The first thing we see and hear are the multitude of sea lions spread out along the shore on both sides of us. They are diving into the water and seem to be swimming out to greet us. We anchor off shore, get our snorkeling gear on and are into the water before you know it. We swim with them over to North Plaza and begin to play with the females and young males there. It is also a good place to watch fish.

After an hour of snorkeling we are back to our boat for cold drinks, into our panga and to the landing site. This particular landing is usually used by the bull as his centre of operations, and it can be a dangerous landing. Our guide alerts us to the potential problem and we are careful of the bull as we disembark.

As we make our way through the sea lions and gather at the trail head we realize we have been watched by a group of Land Iguanas sitting in the shade under one of the Opuntia trees. They certainly are much more brightly coloured than the one we saw (the Barrington Land Iguana) on Santa Fe. 

Eye to eye with Nature...
Jeff Waugh
Eye to Eye with Nature...


Land Iguana eating cactus pad and spines, South Plaza Island, Galapagos
Jeff Waugh Spines and all...

Land Iguana, South Plaza Island, Galapagos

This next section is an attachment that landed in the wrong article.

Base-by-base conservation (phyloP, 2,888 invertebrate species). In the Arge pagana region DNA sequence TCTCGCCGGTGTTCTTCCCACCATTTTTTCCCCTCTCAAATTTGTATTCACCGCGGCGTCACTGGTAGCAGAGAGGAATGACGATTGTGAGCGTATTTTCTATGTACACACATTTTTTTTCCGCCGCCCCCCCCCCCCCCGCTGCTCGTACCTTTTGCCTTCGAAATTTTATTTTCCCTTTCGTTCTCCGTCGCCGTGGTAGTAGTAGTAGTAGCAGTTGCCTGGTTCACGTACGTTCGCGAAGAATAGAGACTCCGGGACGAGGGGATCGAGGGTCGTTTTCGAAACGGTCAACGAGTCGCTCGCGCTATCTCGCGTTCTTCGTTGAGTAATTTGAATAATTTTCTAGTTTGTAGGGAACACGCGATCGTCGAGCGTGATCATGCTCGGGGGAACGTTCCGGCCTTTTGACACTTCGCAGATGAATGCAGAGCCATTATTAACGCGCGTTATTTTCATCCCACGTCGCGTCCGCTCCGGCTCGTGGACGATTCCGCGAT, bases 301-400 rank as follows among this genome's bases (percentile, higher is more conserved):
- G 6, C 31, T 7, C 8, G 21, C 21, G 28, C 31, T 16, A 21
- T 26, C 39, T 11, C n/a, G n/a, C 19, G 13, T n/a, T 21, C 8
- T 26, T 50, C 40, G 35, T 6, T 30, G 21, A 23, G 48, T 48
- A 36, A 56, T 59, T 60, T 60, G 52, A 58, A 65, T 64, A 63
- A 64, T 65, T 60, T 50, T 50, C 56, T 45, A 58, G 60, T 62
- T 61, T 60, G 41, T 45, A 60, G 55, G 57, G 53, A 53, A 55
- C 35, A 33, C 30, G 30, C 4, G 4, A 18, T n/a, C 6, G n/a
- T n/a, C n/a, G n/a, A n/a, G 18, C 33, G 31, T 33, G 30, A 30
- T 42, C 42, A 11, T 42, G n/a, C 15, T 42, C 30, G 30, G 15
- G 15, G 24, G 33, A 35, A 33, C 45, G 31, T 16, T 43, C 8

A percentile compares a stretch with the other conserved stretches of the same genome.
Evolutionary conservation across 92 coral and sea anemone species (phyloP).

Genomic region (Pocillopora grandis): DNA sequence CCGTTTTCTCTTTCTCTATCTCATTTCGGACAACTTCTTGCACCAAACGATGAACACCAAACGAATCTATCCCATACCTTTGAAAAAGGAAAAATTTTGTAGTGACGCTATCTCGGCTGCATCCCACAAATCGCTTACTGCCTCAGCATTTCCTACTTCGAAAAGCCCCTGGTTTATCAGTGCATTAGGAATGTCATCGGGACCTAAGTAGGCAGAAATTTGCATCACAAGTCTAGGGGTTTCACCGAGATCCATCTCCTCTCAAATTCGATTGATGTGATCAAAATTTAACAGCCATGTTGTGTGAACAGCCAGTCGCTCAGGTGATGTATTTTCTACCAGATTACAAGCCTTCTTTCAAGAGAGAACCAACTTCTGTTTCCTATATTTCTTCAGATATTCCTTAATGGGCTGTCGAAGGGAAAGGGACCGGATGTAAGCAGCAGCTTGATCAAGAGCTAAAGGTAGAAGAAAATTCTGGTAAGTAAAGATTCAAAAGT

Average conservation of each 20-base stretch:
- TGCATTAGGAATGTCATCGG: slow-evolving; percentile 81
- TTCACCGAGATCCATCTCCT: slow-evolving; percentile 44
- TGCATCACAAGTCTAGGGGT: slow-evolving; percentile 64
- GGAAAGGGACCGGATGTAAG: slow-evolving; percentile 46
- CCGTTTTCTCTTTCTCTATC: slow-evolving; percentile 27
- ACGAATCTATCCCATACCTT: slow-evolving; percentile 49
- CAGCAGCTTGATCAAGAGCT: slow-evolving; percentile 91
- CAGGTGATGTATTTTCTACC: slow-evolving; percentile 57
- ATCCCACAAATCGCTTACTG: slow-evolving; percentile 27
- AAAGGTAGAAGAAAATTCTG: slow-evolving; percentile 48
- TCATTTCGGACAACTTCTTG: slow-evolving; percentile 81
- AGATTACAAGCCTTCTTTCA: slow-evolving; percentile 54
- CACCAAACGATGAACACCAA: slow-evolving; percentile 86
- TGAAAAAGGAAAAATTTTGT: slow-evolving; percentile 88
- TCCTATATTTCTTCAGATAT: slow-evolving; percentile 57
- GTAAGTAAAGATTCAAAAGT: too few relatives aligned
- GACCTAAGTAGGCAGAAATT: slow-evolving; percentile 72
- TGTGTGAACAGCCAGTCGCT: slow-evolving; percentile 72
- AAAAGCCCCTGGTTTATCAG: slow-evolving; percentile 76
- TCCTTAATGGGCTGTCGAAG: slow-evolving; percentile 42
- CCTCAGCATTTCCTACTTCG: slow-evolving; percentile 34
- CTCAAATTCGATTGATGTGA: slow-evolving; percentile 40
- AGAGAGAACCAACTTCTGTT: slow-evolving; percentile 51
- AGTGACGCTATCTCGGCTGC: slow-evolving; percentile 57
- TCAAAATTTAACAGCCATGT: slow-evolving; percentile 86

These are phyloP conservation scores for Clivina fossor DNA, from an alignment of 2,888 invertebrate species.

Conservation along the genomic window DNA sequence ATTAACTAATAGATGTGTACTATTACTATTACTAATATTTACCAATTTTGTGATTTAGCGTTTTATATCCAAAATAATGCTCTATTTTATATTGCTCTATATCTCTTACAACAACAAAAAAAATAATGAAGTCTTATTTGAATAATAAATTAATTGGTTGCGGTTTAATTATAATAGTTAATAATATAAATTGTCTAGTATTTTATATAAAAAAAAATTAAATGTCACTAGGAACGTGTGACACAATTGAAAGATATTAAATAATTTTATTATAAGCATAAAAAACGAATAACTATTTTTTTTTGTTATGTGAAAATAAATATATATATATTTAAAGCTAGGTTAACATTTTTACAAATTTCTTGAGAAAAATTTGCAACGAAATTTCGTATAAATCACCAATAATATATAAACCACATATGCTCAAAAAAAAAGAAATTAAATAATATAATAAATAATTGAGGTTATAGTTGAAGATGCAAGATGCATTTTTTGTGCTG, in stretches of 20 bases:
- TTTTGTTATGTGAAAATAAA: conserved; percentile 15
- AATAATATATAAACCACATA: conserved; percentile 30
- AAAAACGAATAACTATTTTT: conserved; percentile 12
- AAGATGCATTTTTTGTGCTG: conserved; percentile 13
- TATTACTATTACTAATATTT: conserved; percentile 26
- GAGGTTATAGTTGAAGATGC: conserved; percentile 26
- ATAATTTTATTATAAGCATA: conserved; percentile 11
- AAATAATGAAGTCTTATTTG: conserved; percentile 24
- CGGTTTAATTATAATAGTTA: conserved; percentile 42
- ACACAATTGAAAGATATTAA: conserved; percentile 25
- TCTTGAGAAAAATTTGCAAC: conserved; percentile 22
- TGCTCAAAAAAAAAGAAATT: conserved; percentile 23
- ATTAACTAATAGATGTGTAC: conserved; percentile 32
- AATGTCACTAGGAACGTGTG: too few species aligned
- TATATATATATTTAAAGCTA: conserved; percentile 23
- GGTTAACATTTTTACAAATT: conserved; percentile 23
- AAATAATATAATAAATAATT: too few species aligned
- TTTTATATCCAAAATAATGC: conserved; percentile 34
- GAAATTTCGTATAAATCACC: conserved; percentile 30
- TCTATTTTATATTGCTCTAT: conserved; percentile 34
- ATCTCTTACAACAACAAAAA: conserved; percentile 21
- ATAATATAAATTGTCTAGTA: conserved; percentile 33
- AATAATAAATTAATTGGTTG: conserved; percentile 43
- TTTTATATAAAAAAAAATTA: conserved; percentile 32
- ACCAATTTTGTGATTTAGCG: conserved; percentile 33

Jeff Waugh
Land Iguana
They are devouring a cactus pad, spines and all. We are amazed at what we see. Another has plucked an Opuntia fruit from the tree and swallows it whole. Have you ever tried to peel a prickly pear? Those little spines are very annoying, and I can't imagine how it must feel to swallow the large ones. But no problem for these iguanas. They appear not to be bothered by the large or small spines.
Red-billed Tropicbird, South Plaza Island, Galapagos
Jeff Waugh
Red-billed Tropicbird

We walk up the trail through the Sesuvium plants to the top of the cliff looking south. Four Red-billed Tropicbirds are chattering and flying by, long white tails flapping in the wind. These birds nest along the cliff. Below us on the cliff are a pair of nesting Swallow-tailed gulls and alongside side them a gray chick. Audubons Shearwaters, Band-rumped Storm Petrels, and Brown Noddies also nest along the cliffs of South Plaza.